The solar system is unlikely to lose stability for the next 1,00,000 years, according to a new study. While outer space may be filled with mysterious and sometimes violent interstellar phenomena that could have an impact on the Earth and the solar system it resides in, the orbits of bodies in the solar system are unlikely to be affected for 100 millennia, according to mathematicians from the University of Sofia. Instead of looking at longer timelines spanning billions of years, the researchers covered a smaller scale, improving the reliability of their findings.
Researchers from the University of Sofia in Bulgaria have concluded in their study that the orbits of the bodies in the solar system will not vary much over the next 100 millennia. To reach the conclusion, mathematicians Angel Zhivkov and Ivaylo Tounchev developed a method to translate the orbital elements of the eight main planets — and Pluto — into 54 first-order ordinary differential equations.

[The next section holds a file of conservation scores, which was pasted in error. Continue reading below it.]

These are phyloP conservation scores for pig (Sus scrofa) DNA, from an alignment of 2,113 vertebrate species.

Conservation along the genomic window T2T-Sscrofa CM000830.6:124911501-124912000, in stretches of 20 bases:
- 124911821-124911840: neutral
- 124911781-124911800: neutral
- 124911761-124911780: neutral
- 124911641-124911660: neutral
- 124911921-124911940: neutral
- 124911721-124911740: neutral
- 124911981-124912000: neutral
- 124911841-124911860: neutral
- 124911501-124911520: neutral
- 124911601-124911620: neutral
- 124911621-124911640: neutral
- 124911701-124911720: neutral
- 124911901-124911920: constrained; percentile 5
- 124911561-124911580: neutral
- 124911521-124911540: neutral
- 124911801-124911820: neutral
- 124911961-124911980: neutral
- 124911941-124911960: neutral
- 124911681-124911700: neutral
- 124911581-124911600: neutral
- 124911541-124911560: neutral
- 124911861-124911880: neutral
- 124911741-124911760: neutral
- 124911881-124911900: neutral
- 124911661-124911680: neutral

The computer code was then fed into a desktop computer which processed it and performed calculations in 62,90,000 steps. Here each step accounted for about six days. “The configuration of the osculating ellipses on which the planets move around the Sun will remain stable at least 1,00,000 years in the sense that the semi-major axis of each planet varies within or less than one percent,” the researchers noted.
It means that the planets will continue to revolve around the sun while being in their orbit without much change for a long period of time.
The researchers provided analytical proof assisted by computer calculations to back their findings. Studies have been conducted using advanced computing earlier also to predict the future of our solar system, but usually covered longer timescales spanning billions of years, where the finer details are often missed out. Instead, Zhivkov and Tounchev covered a relatively smaller time scale which improves the reliability of their findings.
The mathematicians also took into account the accumulation of rounding-off errors, the accuracy of the computer calculations, and deviations related to possible uncertainty in the astronomical data.